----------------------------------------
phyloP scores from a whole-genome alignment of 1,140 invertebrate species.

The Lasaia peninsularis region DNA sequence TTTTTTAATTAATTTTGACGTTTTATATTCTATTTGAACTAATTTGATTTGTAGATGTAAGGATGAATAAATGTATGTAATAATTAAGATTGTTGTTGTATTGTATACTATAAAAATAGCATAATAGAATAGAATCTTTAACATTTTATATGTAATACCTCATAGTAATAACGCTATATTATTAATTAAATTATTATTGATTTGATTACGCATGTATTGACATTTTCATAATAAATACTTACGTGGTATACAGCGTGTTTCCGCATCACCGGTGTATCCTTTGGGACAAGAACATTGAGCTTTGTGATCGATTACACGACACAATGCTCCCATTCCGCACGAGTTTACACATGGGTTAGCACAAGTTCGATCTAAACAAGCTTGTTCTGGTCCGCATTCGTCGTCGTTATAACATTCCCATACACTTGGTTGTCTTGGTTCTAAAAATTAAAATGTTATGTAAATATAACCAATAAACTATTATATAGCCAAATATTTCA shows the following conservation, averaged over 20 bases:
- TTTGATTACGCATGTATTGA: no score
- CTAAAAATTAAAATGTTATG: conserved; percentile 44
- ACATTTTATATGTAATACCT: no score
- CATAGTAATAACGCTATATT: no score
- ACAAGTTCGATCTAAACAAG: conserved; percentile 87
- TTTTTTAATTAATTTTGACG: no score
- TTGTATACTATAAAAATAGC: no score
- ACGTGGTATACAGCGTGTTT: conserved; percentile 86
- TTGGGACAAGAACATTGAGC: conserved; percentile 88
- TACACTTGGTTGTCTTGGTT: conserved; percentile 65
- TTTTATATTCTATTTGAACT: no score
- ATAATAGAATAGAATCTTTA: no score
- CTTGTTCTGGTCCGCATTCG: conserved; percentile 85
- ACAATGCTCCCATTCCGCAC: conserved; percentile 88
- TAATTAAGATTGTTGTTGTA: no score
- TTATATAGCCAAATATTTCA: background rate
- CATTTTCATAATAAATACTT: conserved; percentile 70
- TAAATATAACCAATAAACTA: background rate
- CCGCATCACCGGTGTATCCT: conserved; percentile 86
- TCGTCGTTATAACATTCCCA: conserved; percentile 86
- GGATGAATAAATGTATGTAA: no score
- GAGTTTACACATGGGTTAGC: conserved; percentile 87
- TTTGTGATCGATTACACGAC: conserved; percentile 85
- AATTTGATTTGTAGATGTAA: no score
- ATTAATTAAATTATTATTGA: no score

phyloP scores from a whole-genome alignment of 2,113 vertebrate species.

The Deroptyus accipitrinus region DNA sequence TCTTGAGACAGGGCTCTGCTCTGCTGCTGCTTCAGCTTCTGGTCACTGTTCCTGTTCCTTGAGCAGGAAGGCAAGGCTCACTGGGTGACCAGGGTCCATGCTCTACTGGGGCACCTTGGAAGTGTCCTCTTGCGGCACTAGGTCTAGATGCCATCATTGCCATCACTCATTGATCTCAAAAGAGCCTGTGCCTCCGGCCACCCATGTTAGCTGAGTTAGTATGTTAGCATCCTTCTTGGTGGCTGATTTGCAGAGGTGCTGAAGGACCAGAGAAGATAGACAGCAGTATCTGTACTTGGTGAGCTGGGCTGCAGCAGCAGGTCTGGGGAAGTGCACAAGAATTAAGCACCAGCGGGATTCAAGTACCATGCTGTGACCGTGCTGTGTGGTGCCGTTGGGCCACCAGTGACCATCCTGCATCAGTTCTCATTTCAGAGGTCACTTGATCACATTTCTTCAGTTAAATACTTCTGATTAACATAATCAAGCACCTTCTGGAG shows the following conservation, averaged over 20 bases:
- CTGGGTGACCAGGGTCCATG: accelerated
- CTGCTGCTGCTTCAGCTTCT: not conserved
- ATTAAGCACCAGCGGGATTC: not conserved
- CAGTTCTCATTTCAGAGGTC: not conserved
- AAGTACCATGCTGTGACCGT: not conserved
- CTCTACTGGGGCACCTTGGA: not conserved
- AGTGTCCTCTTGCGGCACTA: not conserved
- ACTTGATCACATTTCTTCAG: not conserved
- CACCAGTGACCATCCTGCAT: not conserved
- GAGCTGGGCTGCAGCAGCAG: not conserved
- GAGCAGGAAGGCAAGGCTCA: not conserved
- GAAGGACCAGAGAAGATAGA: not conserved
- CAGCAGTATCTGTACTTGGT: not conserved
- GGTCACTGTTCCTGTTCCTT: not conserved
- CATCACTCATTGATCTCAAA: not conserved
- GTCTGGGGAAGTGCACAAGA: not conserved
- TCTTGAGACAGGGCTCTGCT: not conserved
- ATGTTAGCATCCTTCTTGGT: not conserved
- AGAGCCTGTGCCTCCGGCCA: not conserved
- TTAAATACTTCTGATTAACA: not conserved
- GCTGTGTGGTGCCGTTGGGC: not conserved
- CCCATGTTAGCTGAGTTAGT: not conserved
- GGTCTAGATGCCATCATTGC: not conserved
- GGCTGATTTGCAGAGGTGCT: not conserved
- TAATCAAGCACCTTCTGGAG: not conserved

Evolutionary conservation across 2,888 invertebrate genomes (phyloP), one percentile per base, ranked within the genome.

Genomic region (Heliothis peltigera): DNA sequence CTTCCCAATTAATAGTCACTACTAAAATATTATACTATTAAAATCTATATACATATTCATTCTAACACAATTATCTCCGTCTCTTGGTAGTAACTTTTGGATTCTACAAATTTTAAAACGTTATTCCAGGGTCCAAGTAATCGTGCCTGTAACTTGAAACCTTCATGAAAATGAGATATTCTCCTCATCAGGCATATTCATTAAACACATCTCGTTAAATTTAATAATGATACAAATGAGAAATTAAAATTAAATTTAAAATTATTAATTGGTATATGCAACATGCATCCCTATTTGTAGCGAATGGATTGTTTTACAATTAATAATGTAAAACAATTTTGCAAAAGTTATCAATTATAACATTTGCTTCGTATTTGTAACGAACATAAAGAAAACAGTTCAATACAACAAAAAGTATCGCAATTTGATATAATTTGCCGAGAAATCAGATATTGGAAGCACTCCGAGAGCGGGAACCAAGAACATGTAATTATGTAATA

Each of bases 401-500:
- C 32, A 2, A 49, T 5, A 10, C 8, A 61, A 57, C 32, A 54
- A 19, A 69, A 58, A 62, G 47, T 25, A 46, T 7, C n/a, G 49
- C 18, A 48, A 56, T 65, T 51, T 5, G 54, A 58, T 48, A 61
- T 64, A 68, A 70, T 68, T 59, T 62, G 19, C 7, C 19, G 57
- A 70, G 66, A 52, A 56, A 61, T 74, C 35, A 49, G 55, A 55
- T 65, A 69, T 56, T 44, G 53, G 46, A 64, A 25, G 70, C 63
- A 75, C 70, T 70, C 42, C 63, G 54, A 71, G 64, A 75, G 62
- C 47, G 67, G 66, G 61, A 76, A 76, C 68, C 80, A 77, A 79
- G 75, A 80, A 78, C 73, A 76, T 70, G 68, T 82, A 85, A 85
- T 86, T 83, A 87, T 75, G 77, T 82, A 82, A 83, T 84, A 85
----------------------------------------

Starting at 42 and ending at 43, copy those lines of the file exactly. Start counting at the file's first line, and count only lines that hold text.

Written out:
- CAGCAGTATCTGTACTTGGT: not conserved
- GGTCACTGTTCCTGTTCCTT: not conserved